What is the future of Preston Center? A better question might be, when is the future of Preston Center?
That’s the dilemma that has two developers at odds with vocal residents from both the Park Cities and Preston Hollow over a pair of luxury-apartment developments that both sides agree could start a trend in the area surrounding the venerable retail development.
Crosland Group hopes to secure approval from the city of Dallas for Highland House, a 22-story project on a 0.5-acre site in the 8200 block of Westchester Drive that would replace an aging three-story medical building. Next up is Transwestern, which has submitted plans for a complex on the northeast corner of Preston Road and Northwest Highway that would reach as high as six stories at its peak.
Both developers say they’re trying to meet a need for luxury apartments in the area from baby boomers and empty-nesters looking to downsize. Each has met with concerned local residents and city officials multiple times, and has scaled back their plans as a result.
Yet the opposition has continued to grow, with former Dallas mayor Laura Miller, who owns a house in nearby Bluffview, joining the battle along with high-powered attorney Lisa Blue Baron and former Dallas City Council member Mitchell Rasansky.
Miller said that while the locals welcome new development at both locations, the specific projects are too high and too dense, and would create issues with traffic and property values in a congested area.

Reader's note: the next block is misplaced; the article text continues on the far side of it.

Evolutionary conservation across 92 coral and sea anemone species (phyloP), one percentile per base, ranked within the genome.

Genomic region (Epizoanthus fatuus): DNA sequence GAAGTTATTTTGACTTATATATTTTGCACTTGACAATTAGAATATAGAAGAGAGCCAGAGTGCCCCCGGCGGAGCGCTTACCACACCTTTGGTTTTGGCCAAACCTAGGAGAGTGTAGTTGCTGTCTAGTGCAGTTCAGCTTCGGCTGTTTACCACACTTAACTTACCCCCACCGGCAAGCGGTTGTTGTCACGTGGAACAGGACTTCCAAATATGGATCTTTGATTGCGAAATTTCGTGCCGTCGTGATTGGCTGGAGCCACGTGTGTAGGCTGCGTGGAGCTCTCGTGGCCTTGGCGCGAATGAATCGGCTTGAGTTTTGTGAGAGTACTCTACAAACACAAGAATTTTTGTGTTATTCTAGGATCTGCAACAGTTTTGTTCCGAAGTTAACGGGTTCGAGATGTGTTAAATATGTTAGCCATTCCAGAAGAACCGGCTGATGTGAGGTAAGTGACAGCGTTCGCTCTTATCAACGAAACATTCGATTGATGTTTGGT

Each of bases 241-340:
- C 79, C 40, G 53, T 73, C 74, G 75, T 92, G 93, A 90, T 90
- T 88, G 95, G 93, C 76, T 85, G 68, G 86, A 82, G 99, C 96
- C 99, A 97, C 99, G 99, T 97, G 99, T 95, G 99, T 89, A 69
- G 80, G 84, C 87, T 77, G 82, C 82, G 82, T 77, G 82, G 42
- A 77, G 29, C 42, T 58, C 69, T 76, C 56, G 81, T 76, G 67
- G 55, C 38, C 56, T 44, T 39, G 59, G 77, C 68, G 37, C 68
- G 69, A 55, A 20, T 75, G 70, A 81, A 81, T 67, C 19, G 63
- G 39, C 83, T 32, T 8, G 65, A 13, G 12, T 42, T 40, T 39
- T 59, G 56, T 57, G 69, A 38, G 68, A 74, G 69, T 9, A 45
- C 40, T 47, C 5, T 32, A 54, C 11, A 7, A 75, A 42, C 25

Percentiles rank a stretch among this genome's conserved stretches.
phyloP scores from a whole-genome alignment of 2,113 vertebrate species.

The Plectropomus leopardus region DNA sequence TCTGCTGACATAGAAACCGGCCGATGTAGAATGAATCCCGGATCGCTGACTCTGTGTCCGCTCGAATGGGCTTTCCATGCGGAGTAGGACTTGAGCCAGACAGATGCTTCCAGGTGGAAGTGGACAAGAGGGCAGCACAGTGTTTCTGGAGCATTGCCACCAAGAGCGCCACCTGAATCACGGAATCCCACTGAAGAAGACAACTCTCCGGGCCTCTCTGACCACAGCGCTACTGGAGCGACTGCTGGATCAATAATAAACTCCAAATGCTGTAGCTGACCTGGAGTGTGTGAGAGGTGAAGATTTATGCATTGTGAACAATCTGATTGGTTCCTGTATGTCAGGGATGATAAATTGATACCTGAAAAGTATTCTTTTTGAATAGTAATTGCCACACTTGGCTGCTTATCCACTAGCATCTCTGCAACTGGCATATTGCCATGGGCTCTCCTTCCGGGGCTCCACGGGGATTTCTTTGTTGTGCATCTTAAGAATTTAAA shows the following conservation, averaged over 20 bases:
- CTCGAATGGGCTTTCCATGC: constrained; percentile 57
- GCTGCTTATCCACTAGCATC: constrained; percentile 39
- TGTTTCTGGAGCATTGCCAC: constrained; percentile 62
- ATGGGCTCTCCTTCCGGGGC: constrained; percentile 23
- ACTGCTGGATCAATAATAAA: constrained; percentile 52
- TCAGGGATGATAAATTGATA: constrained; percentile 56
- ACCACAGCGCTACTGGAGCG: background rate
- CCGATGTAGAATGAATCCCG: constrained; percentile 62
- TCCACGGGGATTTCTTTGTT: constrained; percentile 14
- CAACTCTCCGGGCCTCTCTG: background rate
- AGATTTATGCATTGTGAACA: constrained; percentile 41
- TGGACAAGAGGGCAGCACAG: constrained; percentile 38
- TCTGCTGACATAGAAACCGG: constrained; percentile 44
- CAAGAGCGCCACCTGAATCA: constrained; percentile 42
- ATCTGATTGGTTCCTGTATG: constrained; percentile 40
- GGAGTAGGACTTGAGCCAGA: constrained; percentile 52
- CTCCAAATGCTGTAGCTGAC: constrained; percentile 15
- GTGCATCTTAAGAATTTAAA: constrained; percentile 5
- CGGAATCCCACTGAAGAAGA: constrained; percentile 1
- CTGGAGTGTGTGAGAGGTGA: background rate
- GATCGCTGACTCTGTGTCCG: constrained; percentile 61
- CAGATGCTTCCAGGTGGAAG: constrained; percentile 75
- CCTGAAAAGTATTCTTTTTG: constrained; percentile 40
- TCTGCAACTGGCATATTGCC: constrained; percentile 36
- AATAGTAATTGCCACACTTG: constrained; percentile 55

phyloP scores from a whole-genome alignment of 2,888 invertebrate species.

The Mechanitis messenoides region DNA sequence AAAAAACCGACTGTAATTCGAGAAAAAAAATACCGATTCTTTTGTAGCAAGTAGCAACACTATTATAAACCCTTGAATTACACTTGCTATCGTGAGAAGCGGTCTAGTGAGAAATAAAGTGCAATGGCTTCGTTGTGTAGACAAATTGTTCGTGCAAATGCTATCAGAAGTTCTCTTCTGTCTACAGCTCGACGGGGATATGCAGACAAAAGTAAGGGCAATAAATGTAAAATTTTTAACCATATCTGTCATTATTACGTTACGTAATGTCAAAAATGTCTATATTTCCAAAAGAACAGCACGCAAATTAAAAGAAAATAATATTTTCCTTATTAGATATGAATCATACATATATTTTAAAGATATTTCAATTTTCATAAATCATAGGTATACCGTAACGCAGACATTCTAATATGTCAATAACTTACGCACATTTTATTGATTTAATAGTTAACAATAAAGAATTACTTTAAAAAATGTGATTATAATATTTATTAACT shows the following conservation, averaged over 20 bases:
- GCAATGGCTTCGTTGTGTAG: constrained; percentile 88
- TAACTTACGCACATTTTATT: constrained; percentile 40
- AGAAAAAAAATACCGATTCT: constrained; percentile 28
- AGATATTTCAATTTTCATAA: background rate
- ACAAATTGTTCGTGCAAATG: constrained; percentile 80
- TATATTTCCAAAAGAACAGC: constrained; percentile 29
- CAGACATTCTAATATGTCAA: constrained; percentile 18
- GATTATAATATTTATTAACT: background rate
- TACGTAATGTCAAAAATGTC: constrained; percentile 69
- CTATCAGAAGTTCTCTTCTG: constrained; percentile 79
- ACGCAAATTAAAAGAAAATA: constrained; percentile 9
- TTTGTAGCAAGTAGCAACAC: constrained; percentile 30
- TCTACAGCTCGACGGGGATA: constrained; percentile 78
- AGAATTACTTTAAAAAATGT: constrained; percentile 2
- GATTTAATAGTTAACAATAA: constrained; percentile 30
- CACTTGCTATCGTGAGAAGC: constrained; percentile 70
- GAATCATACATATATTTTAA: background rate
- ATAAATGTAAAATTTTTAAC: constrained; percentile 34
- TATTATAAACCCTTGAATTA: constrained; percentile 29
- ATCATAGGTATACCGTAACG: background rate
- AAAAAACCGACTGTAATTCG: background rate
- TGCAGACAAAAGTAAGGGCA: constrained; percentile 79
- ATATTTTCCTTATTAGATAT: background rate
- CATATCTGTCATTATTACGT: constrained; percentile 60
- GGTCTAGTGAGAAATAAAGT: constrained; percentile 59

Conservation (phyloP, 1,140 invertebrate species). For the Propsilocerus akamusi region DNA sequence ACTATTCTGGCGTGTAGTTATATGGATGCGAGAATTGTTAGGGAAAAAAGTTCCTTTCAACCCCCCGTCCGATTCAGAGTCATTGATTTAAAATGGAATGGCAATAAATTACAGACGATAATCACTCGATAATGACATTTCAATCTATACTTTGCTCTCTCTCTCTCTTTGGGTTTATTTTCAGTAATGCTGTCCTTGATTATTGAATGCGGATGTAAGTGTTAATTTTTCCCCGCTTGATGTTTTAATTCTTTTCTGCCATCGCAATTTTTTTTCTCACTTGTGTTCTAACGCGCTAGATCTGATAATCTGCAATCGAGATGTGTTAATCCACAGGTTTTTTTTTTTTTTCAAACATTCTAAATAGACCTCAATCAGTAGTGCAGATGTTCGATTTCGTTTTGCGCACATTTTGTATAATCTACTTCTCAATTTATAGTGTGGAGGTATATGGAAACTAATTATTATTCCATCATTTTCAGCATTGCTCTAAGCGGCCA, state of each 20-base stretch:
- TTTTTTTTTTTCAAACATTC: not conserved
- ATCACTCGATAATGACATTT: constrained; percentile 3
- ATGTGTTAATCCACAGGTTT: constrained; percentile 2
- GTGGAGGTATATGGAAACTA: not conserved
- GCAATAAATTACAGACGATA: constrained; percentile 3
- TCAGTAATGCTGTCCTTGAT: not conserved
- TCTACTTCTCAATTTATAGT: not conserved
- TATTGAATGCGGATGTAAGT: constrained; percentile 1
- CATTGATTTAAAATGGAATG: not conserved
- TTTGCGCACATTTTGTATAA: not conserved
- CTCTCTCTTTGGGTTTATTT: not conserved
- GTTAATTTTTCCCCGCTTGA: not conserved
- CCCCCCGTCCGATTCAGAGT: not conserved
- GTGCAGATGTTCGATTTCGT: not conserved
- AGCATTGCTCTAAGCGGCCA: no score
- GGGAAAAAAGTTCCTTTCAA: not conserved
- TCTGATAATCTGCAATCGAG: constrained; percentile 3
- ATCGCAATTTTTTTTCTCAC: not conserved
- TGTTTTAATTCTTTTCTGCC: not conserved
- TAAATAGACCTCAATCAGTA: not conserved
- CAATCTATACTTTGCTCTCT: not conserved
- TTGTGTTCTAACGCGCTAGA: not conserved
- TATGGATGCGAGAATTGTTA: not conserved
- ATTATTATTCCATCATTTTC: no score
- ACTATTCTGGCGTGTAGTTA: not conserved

“I think this whole thing presents a good opportunity for everyone to work together to improve the future of Preston Center,” Miller said. “Change is coming, for sure. Everybody knows that. But it would be nice to have some parameters.”
Highland House looking up
Crosland Group’s original proposal would have made Highland House the king of the Preston Center skyline at 29 stories. Now, it’s been lowered to 22 as a concession to concerned neighbors, but the desire to make a statement remains.
“This project is big. To put enough people in the building to have an impact, you have to make it big,” said Rick Williamson, Crosland executive vice president of development. “This is upscale, and it’s supposed to make an impression. People pay for a view.”
The plan calls for a maximum of 210 units over 16 stories, with a parking garage that would consume six levels both above and below ground. Apartments would average about 1,300 square feet, with rental rates of $4,000 to $5,000 per month and numerous amenities.